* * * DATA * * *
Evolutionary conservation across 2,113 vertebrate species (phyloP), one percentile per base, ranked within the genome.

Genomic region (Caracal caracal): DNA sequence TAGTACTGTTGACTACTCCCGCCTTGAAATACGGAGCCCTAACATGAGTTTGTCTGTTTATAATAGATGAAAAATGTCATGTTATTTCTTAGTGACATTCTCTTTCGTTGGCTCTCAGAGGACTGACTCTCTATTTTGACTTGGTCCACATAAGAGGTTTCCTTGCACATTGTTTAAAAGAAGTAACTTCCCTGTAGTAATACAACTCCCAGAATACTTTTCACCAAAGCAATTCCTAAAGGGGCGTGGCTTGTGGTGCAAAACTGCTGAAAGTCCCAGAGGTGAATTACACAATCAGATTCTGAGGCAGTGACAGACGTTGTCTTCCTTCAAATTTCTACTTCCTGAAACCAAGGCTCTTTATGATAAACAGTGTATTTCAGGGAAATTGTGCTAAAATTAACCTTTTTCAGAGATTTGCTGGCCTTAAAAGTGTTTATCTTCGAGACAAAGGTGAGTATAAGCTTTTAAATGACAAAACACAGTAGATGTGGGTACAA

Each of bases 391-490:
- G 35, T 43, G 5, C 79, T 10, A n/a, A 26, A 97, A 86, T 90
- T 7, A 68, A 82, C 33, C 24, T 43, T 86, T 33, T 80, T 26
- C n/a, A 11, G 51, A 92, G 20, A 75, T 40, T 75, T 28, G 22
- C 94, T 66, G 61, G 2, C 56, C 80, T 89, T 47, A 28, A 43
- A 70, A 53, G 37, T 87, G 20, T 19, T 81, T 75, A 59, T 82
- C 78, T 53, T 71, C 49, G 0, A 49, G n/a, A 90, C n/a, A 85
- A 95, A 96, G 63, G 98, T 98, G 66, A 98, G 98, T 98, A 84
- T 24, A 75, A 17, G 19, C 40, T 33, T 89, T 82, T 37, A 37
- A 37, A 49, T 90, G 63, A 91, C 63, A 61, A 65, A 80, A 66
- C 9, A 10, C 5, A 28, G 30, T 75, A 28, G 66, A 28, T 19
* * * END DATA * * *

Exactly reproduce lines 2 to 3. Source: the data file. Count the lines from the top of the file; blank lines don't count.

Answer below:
Genomic region (Caracal caracal): DNA sequence TAGTACTGTTGACTACTCCCGCCTTGAAATACGGAGCCCTAACATGAGTTTGTCTGTTTATAATAGATGAAAAATGTCATGTTATTTCTTAGTGACATTCTCTTTCGTTGGCTCTCAGAGGACTGACTCTCTATTTTGACTTGGTCCACATAAGAGGTTTCCTTGCACATTGTTTAAAAGAAGTAACTTCCCTGTAGTAATACAACTCCCAGAATACTTTTCACCAAAGCAATTCCTAAAGGGGCGTGGCTTGTGGTGCAAAACTGCTGAAAGTCCCAGAGGTGAATTACACAATCAGATTCTGAGGCAGTGACAGACGTTGTCTTCCTTCAAATTTCTACTTCCTGAAACCAAGGCTCTTTATGATAAACAGTGTATTTCAGGGAAATTGTGCTAAAATTAACCTTTTTCAGAGATTTGCTGGCCTTAAAAGTGTTTATCTTCGAGACAAAGGTGAGTATAAGCTTTTAAATGACAAAACACAGTAGATGTGGGTACAA

Each of bases 391-490: